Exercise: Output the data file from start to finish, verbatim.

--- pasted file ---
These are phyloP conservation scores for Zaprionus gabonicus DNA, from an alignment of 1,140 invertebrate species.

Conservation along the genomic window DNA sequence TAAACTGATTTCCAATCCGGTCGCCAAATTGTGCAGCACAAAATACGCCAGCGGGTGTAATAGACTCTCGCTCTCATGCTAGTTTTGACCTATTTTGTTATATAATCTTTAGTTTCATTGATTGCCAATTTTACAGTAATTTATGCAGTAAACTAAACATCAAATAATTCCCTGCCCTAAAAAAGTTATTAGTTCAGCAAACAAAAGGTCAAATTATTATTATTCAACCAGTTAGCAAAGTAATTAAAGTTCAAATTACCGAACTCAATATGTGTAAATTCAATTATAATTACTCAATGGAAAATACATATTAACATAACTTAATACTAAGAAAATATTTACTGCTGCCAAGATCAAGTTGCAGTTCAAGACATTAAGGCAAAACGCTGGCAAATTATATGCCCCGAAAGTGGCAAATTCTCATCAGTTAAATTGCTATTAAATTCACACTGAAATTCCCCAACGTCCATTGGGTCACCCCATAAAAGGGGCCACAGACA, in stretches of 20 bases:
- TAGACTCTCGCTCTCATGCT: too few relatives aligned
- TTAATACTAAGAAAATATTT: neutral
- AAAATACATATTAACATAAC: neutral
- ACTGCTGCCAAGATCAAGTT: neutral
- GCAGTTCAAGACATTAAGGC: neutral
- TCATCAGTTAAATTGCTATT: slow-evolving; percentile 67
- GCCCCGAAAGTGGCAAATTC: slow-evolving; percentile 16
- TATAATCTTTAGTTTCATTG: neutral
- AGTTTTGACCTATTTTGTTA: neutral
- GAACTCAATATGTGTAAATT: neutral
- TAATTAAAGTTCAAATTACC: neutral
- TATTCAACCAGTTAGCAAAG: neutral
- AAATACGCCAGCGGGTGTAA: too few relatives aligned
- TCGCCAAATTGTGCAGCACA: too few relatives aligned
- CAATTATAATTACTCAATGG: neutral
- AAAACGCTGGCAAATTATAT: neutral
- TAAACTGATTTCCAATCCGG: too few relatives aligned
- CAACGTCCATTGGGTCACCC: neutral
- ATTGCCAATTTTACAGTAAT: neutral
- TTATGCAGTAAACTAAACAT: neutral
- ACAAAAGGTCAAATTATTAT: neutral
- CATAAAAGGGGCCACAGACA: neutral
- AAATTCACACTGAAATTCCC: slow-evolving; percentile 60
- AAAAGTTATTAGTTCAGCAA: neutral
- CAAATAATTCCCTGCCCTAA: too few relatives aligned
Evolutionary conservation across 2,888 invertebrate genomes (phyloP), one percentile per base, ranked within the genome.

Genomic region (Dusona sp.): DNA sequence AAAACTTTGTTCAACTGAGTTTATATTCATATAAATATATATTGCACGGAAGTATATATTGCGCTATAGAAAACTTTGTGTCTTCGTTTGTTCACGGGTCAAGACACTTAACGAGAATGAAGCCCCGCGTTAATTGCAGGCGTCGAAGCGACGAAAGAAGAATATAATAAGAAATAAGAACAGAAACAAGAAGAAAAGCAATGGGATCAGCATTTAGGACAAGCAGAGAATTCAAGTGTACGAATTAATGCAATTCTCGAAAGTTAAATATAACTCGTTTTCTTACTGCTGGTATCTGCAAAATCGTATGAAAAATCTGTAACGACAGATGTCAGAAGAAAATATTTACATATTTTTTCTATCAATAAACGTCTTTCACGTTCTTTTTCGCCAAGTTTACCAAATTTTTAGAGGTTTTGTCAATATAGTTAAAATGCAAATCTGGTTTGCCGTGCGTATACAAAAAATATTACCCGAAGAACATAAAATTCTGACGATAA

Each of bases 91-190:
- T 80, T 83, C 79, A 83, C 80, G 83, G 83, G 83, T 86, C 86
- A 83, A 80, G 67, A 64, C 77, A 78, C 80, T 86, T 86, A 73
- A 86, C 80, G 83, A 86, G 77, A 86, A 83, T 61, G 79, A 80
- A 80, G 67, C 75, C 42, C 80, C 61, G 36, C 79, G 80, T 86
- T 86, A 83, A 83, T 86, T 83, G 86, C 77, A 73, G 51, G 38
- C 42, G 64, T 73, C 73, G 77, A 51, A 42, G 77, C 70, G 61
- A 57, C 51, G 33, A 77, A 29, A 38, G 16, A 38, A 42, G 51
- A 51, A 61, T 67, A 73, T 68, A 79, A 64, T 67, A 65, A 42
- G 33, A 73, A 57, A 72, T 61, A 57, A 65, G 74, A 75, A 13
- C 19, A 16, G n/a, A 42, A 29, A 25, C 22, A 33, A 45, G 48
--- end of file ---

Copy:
These are phyloP conservation scores for Zaprionus gabonicus DNA, from an alignment of 1,140 invertebrate species.

Conservation along the genomic window DNA sequence TAAACTGATTTCCAATCCGGTCGCCAAATTGTGCAGCACAAAATACGCCAGCGGGTGTAATAGACTCTCGCTCTCATGCTAGTTTTGACCTATTTTGTTATATAATCTTTAGTTTCATTGATTGCCAATTTTACAGTAATTTATGCAGTAAACTAAACATCAAATAATTCCCTGCCCTAAAAAAGTTATTAGTTCAGCAAACAAAAGGTCAAATTATTATTATTCAACCAGTTAGCAAAGTAATTAAAGTTCAAATTACCGAACTCAATATGTGTAAATTCAATTATAATTACTCAATGGAAAATACATATTAACATAACTTAATACTAAGAAAATATTTACTGCTGCCAAGATCAAGTTGCAGTTCAAGACATTAAGGCAAAACGCTGGCAAATTATATGCCCCGAAAGTGGCAAATTCTCATCAGTTAAATTGCTATTAAATTCACACTGAAATTCCCCAACGTCCATTGGGTCACCCCATAAAAGGGGCCACAGACA, in stretches of 20 bases:
- TAGACTCTCGCTCTCATGCT: too few relatives aligned
- TTAATACTAAGAAAATATTT: neutral
- AAAATACATATTAACATAAC: neutral
- ACTGCTGCCAAGATCAAGTT: neutral
- GCAGTTCAAGACATTAAGGC: neutral
- TCATCAGTTAAATTGCTATT: slow-evolving; percentile 67
- GCCCCGAAAGTGGCAAATTC: slow-evolving; percentile 16
- TATAATCTTTAGTTTCATTG: neutral
- AGTTTTGACCTATTTTGTTA: neutral
- GAACTCAATATGTGTAAATT: neutral
- TAATTAAAGTTCAAATTACC: neutral
- TATTCAACCAGTTAGCAAAG: neutral
- AAATACGCCAGCGGGTGTAA: too few relatives aligned
- TCGCCAAATTGTGCAGCACA: too few relatives aligned
- CAATTATAATTACTCAATGG: neutral
- AAAACGCTGGCAAATTATAT: neutral
- TAAACTGATTTCCAATCCGG: too few relatives aligned
- CAACGTCCATTGGGTCACCC: neutral
- ATTGCCAATTTTACAGTAAT: neutral
- TTATGCAGTAAACTAAACAT: neutral
- ACAAAAGGTCAAATTATTAT: neutral
- CATAAAAGGGGCCACAGACA: neutral
- AAATTCACACTGAAATTCCC: slow-evolving; percentile 60
- AAAAGTTATTAGTTCAGCAA: neutral
- CAAATAATTCCCTGCCCTAA: too few relatives aligned
Evolutionary conservation across 2,888 invertebrate genomes (phyloP), one percentile per base, ranked within the genome.

Genomic region (Dusona sp.): DNA sequence AAAACTTTGTTCAACTGAGTTTATATTCATATAAATATATATTGCACGGAAGTATATATTGCGCTATAGAAAACTTTGTGTCTTCGTTTGTTCACGGGTCAAGACACTTAACGAGAATGAAGCCCCGCGTTAATTGCAGGCGTCGAAGCGACGAAAGAAGAATATAATAAGAAATAAGAACAGAAACAAGAAGAAAAGCAATGGGATCAGCATTTAGGACAAGCAGAGAATTCAAGTGTACGAATTAATGCAATTCTCGAAAGTTAAATATAACTCGTTTTCTTACTGCTGGTATCTGCAAAATCGTATGAAAAATCTGTAACGACAGATGTCAGAAGAAAATATTTACATATTTTTTCTATCAATAAACGTCTTTCACGTTCTTTTTCGCCAAGTTTACCAAATTTTTAGAGGTTTTGTCAATATAGTTAAAATGCAAATCTGGTTTGCCGTGCGTATACAAAAAATATTACCCGAAGAACATAAAATTCTGACGATAA

Each of bases 91-190:
- T 80, T 83, C 79, A 83, C 80, G 83, G 83, G 83, T 86, C 86
- A 83, A 80, G 67, A 64, C 77, A 78, C 80, T 86, T 86, A 73
- A 86, C 80, G 83, A 86, G 77, A 86, A 83, T 61, G 79, A 80
- A 80, G 67, C 75, C 42, C 80, C 61, G 36, C 79, G 80, T 86
- T 86, A 83, A 83, T 86, T 83, G 86, C 77, A 73, G 51, G 38
- C 42, G 64, T 73, C 73, G 77, A 51, A 42, G 77, C 70, G 61
- A 57, C 51, G 33, A 77, A 29, A 38, G 16, A 38, A 42, G 51
- A 51, A 61, T 67, A 73, T 68, A 79, A 64, T 67, A 65, A 42
- G 33, A 73, A 57, A 72, T 61, A 57, A 65, G 74, A 75, A 13
- C 19, A 16, G n/a, A 42, A 29, A 25, C 22, A 33, A 45, G 48